An individual with Sarmatian-related ancestry in Roman Britain

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In the second century CE the Roman Empire had increasing contact with Sarmatians, nomadic Iranian speakers occupying an area stretching from the Pontic-Caspian steppe to the Carpathian mountains, both in the Caucasus and in the Danubian borders of the empire.1,2,3 In 175 CE, following their defeat in the Marcomannic Wars, emperor Marcus Aurelius drafted Sarmatian cavalry into Roman legions and deployed 5,500 Sarmatian soldiers to Britain, as recorded by contemporary historian Cassius Dio.4,5 Little is known about where the Sarmatian cavalry were stationed, and no individuals connected with this historically attested event have been identified to date, leaving its impact on Britain largely unknown. Here we document Caucasus- and Sarmatian-related ancestry in the whole genome of a Roman-period individual (126-228 calibrated [cal.] CE)-an outlier without traceable ancestry related to local populations in Britain-recovered from a farmstead site in present-day Cambridgeshire, UK. Stable isotopes support a life history of mobility during childhood. Although several scenarios are possible, the historical deployment of Sarmatians to Britain provides a parsimonious explanation for this individual's extraordinary life history. Regardless of the factors behind his migrations, these results highlight how long-range mobility facilitated by the Roman Empire impacted provincial locations outside of urban centers.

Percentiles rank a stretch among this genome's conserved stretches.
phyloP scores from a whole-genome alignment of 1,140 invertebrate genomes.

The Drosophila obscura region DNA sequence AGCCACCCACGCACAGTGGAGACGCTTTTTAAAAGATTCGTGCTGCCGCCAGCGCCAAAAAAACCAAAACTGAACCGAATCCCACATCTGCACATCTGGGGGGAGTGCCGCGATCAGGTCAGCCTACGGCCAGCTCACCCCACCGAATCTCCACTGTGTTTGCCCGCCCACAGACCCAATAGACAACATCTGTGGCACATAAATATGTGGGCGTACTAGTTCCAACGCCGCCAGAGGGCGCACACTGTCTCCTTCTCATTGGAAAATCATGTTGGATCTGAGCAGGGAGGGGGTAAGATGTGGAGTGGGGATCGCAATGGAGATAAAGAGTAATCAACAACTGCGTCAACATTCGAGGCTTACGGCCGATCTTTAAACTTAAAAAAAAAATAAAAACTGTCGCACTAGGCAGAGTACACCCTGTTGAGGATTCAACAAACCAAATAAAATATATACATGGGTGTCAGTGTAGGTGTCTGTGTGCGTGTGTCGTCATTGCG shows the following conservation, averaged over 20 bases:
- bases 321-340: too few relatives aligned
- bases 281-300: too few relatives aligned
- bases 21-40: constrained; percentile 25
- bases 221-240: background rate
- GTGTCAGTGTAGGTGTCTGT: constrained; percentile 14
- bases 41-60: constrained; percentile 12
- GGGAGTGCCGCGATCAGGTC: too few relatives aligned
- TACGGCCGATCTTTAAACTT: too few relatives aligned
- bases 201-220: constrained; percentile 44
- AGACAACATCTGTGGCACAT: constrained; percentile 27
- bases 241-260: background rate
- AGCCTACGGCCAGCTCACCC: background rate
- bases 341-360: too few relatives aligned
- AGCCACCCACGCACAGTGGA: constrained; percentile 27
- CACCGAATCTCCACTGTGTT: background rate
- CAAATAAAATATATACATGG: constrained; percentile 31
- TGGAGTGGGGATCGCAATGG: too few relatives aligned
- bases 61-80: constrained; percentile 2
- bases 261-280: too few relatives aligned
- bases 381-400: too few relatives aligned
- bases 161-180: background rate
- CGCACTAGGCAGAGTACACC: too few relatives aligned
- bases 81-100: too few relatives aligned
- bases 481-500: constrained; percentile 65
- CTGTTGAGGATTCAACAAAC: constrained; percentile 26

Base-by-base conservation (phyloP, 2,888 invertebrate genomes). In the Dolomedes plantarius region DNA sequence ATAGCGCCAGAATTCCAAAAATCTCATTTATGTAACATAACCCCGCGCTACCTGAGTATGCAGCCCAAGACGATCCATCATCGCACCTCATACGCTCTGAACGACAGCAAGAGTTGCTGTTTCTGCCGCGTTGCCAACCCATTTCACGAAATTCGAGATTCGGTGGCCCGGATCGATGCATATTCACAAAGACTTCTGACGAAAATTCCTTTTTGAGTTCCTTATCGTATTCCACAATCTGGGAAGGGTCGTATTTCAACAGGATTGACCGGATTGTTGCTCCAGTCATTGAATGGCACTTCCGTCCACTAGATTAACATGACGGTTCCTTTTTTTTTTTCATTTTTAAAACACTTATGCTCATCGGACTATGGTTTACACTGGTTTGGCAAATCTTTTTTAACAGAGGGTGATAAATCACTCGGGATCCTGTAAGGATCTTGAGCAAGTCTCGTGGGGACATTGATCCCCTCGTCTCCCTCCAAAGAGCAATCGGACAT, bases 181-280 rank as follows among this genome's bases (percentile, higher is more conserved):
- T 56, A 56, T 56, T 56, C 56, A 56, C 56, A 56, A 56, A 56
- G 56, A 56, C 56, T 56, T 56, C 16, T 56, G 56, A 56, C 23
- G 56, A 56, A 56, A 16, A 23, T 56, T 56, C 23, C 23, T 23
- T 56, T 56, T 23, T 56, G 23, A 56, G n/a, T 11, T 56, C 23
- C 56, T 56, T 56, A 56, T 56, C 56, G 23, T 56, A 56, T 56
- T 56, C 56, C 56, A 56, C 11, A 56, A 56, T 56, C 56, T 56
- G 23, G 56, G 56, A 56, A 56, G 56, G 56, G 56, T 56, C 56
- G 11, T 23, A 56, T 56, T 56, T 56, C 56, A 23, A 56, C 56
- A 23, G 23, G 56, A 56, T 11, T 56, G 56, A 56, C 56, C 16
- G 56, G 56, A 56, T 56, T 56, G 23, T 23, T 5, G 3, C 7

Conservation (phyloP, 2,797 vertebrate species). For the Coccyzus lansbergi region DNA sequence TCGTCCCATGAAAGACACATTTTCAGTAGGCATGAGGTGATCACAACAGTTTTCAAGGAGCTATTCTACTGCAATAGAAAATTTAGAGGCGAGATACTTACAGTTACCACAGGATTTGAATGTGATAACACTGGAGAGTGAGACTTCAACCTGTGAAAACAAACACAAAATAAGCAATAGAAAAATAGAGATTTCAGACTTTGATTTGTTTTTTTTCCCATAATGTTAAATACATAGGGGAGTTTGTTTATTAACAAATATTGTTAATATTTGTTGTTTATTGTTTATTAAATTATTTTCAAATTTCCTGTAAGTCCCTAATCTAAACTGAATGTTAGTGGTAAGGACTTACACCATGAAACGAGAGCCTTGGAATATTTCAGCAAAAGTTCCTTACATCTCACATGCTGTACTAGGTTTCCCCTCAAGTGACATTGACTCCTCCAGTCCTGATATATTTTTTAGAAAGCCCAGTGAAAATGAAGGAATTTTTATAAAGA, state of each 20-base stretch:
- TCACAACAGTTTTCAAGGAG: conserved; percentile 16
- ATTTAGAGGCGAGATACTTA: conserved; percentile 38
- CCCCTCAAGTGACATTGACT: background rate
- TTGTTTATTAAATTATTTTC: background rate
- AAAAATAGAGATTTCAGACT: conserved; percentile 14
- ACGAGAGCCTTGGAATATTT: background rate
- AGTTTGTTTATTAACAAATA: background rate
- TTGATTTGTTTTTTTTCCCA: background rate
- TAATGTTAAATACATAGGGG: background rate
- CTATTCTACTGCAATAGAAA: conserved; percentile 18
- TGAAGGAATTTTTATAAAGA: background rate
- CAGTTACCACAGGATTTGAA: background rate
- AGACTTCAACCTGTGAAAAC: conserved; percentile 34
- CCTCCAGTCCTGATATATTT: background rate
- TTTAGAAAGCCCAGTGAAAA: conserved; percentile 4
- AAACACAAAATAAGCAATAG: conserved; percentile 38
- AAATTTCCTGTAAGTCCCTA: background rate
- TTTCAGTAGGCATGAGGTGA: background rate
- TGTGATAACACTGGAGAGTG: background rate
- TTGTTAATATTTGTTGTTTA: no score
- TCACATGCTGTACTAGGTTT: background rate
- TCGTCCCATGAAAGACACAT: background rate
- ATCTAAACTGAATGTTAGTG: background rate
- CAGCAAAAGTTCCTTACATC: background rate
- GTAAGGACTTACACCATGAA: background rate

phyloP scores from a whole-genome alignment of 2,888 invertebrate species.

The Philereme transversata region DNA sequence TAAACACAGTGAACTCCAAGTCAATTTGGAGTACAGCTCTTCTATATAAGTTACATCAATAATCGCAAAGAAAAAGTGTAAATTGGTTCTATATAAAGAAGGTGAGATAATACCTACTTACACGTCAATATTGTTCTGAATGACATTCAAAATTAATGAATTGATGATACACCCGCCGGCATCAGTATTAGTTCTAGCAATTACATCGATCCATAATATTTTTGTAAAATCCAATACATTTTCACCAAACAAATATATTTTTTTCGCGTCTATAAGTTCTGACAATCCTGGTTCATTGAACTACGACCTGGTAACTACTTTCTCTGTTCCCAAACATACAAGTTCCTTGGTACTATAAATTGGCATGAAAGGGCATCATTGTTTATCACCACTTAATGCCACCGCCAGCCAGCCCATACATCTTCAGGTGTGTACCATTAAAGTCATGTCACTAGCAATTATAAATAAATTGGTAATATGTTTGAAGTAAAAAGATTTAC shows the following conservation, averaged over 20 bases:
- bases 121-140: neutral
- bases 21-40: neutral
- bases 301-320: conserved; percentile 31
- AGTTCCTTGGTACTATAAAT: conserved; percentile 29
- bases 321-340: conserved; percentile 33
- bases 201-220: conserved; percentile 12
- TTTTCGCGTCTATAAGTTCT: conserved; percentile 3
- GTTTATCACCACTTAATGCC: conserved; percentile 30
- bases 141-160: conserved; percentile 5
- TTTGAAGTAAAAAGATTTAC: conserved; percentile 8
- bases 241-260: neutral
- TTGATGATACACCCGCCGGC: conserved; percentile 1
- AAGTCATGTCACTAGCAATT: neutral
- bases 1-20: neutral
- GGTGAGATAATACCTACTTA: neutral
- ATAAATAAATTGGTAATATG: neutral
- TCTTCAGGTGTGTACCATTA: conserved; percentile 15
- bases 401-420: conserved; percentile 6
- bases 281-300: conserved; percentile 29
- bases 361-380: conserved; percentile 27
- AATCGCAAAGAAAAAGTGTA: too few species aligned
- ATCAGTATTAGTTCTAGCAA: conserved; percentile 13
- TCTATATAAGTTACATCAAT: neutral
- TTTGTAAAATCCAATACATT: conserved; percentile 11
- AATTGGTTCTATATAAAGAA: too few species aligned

Journal details

Journal Current Biology
Volume 34
Issue number 1
Pages 204-212.e6
Available online
Publication date